Painter, Poet, Lighthouse Keeper presents a series of new works, created by Rodney Graham specifically for Lisson Gallery. One of the most original and influential artists of his generation, Graham has constructed a complex and articulate practice operating through systems of quotation, reference, adaptation and inscription from other works or authors. Here the artist draws from sources as diverse as structural film, Mallarmé's poetry, British zombie movies, and 19th century French military painting to create a kaleidoscopic exhibition combining works in photography, film and painting.
The light box, Lighthouse Keeper With Lighthouse Model, 1955, depicts the golden age of the hobbyist, at a time when automation was rendering the work of lighthouse keepers redundant. With increased time on his hands, the lighthouse keeper devotes himself to creative, leisurely activities, such as poetry and model making. The lighthouse keeper is seen in profile, reading a book in front of a model of a lighthouse and warming his feet in a wood stove. Closer inspection reveals that the lighthouse model is a replica of the Minot's Ledge lighthouse, which was used on the buttons and insignia of the US Lighthouse Service and which also appears on a uniform and hat within the image. The book Graham is reading is a book on lighthouses, lying open on a page showing part of the illustration which served as inspiration for the work. The multiple and repeated layers of imagery serve to condense into one single frame a narrative that goes beyond the immediate set piece.
The nautical theme of the light box is continued in To the Tattooist, a deluxe vanity press edition of a poem addressed to a tattoo artist. The poem describes a proposed tattoo for Rodney Graham's back in a layout inspired by the typographic innovations of Mallarmé's Coup de Des.
Artist's Model Posing For 'The Old Bugler, Among the Fallen, Battle of Beaune-Roland, 1870' In The Studio Of An Unknown Military Painter, Paris, 1885, was inspired by a book plate Graham found illustrating the French painter Alphonse de Neuville in his studio in Paris, c.1880. The painter stands at his easel, gazing down at the subject of his unseen painting - a male model in the uniform of a National Guard infantryman lying prostate on the floor. Graham takes on the role of the model seen from the viewpoint of the artist – unseen and displaced from the image – thus coinciding with the point of view of the viewer. Graham here explores the relationship French artists had to the disastrous Franco-Prussian war (1870-1871); many young artists, including the promising impressionist painter Jean Frederic Bazille, died at the battle of Beaune-Rolande in 1870, whilst de Neuville built his reputation on his ability to create a heroic iconography associated with the campaign .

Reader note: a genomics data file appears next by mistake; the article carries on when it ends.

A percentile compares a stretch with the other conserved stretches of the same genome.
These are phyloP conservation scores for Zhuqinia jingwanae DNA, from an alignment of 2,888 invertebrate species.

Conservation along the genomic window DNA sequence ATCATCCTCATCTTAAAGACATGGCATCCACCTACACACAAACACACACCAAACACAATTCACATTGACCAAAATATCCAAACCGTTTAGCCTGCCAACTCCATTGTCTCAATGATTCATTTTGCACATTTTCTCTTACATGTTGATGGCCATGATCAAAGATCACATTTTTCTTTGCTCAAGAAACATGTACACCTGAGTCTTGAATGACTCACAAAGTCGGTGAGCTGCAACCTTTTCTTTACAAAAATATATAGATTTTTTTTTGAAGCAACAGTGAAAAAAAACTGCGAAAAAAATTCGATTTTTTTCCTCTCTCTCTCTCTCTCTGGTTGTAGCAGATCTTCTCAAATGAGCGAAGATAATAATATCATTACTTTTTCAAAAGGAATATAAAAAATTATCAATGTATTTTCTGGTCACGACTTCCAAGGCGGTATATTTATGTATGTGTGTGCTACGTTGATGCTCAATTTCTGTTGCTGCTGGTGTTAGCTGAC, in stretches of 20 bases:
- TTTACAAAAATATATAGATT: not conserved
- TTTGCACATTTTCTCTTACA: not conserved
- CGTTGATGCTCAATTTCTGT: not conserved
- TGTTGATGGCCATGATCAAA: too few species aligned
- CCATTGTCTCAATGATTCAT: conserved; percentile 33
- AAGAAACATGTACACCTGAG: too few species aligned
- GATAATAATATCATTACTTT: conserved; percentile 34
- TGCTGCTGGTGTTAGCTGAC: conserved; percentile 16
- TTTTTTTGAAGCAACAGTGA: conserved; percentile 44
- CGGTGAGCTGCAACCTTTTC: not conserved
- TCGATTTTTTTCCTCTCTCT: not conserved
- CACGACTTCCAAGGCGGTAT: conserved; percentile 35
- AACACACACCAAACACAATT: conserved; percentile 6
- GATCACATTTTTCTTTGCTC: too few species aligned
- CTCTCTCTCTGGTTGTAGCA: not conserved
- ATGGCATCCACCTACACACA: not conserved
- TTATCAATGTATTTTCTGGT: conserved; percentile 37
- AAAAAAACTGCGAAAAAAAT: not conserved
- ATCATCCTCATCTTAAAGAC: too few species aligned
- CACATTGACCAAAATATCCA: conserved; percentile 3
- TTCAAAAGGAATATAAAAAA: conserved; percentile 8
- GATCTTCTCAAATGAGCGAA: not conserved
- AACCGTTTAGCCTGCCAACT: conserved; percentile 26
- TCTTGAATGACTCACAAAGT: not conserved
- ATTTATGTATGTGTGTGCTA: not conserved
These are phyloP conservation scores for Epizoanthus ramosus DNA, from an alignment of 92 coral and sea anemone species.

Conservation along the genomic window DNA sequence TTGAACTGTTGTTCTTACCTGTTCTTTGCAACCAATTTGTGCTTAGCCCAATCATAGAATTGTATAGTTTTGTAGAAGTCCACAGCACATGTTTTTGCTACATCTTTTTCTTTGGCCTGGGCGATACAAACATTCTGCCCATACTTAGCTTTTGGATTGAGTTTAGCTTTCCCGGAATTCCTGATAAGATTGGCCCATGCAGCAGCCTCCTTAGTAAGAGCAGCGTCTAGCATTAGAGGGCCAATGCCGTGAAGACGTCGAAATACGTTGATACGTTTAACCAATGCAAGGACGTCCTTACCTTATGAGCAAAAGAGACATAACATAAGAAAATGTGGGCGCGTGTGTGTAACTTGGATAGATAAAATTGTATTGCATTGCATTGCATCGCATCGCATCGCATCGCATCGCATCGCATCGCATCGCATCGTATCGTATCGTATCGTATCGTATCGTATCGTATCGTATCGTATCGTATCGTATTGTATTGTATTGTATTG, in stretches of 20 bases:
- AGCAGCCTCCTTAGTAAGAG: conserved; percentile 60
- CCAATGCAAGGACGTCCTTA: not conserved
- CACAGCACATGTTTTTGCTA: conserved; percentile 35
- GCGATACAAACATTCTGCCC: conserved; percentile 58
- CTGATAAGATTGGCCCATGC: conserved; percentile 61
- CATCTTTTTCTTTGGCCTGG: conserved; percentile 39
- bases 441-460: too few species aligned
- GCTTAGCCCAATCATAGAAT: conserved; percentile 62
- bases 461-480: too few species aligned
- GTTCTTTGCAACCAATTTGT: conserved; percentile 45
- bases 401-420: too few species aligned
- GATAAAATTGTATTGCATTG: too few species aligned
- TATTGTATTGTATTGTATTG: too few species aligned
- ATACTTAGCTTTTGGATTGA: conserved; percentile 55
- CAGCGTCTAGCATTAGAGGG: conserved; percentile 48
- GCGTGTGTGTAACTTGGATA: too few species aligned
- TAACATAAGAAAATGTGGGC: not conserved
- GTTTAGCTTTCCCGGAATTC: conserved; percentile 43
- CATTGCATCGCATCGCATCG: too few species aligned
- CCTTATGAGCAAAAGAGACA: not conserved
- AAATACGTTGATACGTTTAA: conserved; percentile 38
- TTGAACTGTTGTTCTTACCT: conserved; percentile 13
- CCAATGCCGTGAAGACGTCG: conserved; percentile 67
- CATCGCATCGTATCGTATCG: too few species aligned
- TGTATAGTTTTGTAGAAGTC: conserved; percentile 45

Good Hand Bad Hand, 2010 is a set of two light-boxes showing Graham at a gambling table, cards in hand. The two images present only minor differences, akin to what in a game of poker is termed a 'tell', a subtle change in behaviour or expression which might give away the game; the character played by the artist is both revealed and hidden at the same time.
Two large-scale multi-part paintings occupy the main gallery space. Psychomania Variation 1 and Psychomania Variation 11 draw inspiration from the 1971 eponymous British film, in which a biker gang defies death by signing a pact with the devil. This low-budget zombie biker movie is also George Sanders' last performance before he committed suicide leaving the famous suicide note "Dear World, I am leaving because I am bored." Fascinated by the two multi-panel wall reliefs which decorate the gang leader's hyper-modernist mansion, Graham experiments with the deconstruction and decoding of the language of abstraction, reconfiguring the composition of the original paintings whilst maintaining a basic vocabulary of form. A scale model of the interior of Lisson Gallery featuring the paintings and two monitors showing a key scene from the film complete the installation.
The Green Cinematograph (Programme 1: Pipe Smoker and Overflowing Sink) acts as a counterpoint to the psychedelic references of the abstract Psychomania paintings. Projected from a bright green 16mm film projector, the black & white film displays two apparently disconnected scenes. In one Graham sits on an arm-chair smoking a pipe whilst in the other a sink overflows with foam which slowly but steadily expands creating unexpected sculptural forms before spilling onto the floor. Deceptively simple, the film is an exploration of the Kuleshov effect, an editing technique by which the viewer creates a connection between two seemingly unrelated scenes.